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The Visual Microphone: Passive Recovery of Sound from Video

Researchers at the MIT Computer Science and Artificial Intelligence Laboratory, Microsoft Research, and Adobe Research have presented a technique for reconstructing an audio signal by analyzing minute vibrations of objects depicted in video. For example, the method can be used to extract intelligible speech from video of a bag of potato chips filmed from 15 feet away through soundproof glass. [more inside]
posted by jedicus on Aug 4, 2014 - 78 comments

if the shoe fits

You can accurately judge a person just by looking at their shoes, psychologists say. "Researchers at the University of Kansas found that people were able to correctly judge a stranger's age, gender, income, political affiliation, emotional and other important personality traits just by looking at the person's shoes." Virginia Postrel responded: "The study made a solid contribution to research on first impressions, but it was hardly earthshaking. By getting so much attention, however, it demonstrated a sociological truth: People love to talk about shoes. Even those who dismissed the research as silly often felt compelled to call radio stations or comment on websites, providing details about their own choices. Why this fascination with footwear? " [more inside]
posted by flex on Oct 15, 2012 - 159 comments

The Weight of a Nation

Consequences, Choices, Children in Crisis, Challenges. HBO’s multi-part research documentary The Weight of the Nation examines obesity in America in four parts, marshaling leading doctors, epidemiologists, economists, researchers, and community leaders to understand and explain the individual costs and public solutions to a multi-faceted social and individual problem. The documentary both explores large picture statistics, while giving voice “to those that often too seek to be invisible: members of the nearly 70 percent of Americans currently diagnosed as overweight or obese. (AV Club Review)” [more inside]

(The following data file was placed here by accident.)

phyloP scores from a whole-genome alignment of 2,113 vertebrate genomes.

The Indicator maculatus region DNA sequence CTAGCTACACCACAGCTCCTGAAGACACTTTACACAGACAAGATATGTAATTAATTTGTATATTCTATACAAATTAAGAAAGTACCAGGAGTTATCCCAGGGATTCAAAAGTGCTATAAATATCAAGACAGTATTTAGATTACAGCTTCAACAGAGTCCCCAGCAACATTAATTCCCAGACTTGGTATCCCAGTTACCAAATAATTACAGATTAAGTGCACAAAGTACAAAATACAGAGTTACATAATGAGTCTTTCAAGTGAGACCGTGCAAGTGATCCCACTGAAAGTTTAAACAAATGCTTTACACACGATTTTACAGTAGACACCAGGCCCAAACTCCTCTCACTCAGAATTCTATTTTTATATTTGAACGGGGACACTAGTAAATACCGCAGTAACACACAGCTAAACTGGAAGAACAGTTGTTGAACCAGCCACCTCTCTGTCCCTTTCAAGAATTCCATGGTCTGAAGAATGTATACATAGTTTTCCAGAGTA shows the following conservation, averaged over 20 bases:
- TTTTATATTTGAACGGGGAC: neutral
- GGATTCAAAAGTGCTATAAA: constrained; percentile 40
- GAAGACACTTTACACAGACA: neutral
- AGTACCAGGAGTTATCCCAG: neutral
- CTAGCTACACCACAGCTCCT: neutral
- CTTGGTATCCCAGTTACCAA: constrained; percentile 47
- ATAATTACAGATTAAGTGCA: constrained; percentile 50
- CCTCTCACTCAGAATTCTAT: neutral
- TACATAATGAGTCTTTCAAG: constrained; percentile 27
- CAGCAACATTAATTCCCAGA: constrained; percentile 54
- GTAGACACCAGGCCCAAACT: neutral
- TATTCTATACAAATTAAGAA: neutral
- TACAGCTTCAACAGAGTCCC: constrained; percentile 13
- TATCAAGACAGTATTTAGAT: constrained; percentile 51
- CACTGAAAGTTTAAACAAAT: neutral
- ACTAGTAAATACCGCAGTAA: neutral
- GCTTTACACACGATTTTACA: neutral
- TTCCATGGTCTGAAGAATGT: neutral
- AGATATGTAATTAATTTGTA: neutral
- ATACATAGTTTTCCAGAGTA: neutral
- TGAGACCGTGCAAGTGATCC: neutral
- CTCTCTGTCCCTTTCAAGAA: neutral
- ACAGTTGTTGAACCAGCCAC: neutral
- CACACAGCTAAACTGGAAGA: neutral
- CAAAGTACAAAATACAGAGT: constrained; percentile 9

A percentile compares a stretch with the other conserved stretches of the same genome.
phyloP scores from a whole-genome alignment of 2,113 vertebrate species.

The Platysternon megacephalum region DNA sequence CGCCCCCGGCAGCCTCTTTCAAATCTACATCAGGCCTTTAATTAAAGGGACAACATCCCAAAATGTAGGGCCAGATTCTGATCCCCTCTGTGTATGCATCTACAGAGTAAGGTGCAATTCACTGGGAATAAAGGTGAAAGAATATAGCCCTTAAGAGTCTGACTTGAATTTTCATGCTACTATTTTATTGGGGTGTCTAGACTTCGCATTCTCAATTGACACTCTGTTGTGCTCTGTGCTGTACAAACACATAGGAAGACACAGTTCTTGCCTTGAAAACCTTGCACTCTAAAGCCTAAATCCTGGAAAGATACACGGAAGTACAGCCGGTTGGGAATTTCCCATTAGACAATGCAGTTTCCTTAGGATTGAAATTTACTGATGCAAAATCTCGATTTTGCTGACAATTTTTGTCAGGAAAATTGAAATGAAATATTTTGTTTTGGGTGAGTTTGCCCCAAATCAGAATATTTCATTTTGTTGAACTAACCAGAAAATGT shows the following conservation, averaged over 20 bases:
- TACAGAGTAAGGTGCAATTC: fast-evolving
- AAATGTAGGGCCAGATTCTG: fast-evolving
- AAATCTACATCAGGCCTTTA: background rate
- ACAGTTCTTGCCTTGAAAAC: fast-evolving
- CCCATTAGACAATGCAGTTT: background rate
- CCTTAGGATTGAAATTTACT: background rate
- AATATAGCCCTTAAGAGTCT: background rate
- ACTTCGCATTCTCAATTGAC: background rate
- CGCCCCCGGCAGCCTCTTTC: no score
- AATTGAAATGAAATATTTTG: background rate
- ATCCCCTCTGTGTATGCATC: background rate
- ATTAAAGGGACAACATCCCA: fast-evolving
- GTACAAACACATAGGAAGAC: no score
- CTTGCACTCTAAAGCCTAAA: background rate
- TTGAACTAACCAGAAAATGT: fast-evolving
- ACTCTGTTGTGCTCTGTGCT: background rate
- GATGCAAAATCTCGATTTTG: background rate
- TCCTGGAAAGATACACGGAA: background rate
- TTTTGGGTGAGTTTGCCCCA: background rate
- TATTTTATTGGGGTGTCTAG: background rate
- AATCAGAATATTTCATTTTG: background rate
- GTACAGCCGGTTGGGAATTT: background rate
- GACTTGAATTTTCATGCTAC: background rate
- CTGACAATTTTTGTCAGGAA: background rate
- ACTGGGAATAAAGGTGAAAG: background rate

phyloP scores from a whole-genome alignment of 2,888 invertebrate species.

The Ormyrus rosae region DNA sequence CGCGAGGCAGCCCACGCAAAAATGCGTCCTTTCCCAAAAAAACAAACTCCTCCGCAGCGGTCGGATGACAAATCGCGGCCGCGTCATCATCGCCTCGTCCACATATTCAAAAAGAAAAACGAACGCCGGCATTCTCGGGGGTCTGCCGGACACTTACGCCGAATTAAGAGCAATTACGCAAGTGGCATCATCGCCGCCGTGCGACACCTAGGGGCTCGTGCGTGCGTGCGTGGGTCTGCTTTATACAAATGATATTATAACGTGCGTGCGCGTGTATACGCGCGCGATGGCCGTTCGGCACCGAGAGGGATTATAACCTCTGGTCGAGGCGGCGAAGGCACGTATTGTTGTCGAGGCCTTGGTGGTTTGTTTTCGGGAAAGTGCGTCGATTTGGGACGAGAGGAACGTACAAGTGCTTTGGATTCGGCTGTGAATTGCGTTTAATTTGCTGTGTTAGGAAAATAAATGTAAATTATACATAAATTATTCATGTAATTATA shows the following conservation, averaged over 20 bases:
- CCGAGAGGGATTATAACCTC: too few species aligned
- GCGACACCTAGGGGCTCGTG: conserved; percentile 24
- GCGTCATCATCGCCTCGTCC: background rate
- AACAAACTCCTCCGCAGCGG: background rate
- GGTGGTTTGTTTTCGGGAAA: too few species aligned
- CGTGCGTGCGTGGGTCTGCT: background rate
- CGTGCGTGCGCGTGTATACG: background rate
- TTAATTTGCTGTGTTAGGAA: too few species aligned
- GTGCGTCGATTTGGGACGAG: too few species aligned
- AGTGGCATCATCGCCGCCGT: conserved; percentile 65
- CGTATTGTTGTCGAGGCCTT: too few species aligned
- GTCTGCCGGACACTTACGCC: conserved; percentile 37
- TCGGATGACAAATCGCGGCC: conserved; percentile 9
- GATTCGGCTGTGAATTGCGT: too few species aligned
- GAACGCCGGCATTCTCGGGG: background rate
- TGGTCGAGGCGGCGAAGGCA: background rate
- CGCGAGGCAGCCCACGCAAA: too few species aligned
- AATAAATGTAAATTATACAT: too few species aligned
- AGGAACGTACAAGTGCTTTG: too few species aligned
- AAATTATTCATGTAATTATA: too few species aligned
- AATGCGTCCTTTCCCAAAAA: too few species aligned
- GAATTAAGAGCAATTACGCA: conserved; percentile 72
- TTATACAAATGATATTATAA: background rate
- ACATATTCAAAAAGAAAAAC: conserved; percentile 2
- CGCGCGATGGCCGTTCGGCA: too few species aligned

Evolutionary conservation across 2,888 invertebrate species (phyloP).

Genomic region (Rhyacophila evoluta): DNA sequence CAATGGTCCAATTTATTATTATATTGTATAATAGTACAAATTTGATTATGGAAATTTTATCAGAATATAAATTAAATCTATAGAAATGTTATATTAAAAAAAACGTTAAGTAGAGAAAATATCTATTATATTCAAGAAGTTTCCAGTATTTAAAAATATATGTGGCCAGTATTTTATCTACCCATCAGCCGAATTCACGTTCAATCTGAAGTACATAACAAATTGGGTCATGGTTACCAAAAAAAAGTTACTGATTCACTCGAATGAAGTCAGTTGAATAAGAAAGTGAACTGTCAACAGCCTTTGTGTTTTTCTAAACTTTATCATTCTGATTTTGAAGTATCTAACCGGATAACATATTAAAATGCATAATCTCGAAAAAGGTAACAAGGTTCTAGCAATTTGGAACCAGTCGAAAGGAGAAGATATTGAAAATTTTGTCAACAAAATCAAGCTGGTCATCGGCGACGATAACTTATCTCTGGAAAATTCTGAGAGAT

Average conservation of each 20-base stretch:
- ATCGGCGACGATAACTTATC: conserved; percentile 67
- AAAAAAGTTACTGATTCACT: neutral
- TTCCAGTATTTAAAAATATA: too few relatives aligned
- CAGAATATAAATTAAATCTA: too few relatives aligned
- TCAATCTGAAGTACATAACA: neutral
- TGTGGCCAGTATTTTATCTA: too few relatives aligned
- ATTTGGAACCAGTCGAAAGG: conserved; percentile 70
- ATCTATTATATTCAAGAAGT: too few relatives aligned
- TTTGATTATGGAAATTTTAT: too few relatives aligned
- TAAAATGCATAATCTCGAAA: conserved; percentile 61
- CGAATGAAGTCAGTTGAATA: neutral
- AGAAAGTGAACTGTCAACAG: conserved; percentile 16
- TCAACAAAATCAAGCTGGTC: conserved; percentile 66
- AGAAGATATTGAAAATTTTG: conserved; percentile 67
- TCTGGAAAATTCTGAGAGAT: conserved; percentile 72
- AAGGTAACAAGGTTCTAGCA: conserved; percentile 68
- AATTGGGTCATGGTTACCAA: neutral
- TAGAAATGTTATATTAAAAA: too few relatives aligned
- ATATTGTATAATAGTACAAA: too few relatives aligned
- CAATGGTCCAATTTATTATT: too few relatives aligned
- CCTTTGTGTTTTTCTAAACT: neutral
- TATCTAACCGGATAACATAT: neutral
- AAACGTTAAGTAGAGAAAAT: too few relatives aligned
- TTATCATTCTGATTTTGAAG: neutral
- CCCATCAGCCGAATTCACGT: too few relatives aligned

posted by stratastar on May 16, 2012 - 42 comments

The Israeli Bank Robber Who Can Record Your Dreams

"The moral of the story is: if someone asks you to rob a bank, say 'yes.'" (Via) [more inside]
posted by zarq on Dec 3, 2011 - 11 comments

Awaken the researcher within you

DFG Science TV is back. Researchers documenting their work. If you missed the first series, it is still available for viewing.
posted by tellurian on Jun 15, 2009 - 1 comment

Neat BBC video color recovery research

Unscrambling an army of colours, reports The Guardian on the BBC's forthcoming screening of a colour-restored episode of the WWII sitcom Dad's Army. Not seen for 40 years and lost in its original PAL video colour format, it existed only as an archive on 16mm b&w film. However, the Colour Recovery Working Group found a way to recover the colour information from "chroma dots": pattern artefacts on the b&w representing unfiltered colour signal. Techie details here and here.
posted by raygirvan on Dec 11, 2008 - 7 comments

Google Research Picks for Videos of the Year

Google Research Picks for Videos of the Year
Some examples: Ron Avitzur tells The Graphing Calculator Story [mefi thread], Dr. James Watson on DNA and the Brain, Steve Wozniak talks about founding Apple and Silicon Valley's boom period, Doug Lenat (of Cyc) on Computers versus Common Sense and a talk on The Archimedes Palimpsest [a little info]
posted by MetaMonkey on Jan 4, 2007 - 7 comments

News from the Field on The Archeology Channel

News from the Field on The Archeology Channel
The Archaeology Channel is a collection of individually submitted reports and presentations of new research in archaeology, in various media formats. This high-tech self-publishing is really popular with archaeologists; it reminds me of Harappa.com. Yet, I don't know of any sites like this.
posted by rschram on Jul 3, 2001 - 1 comment

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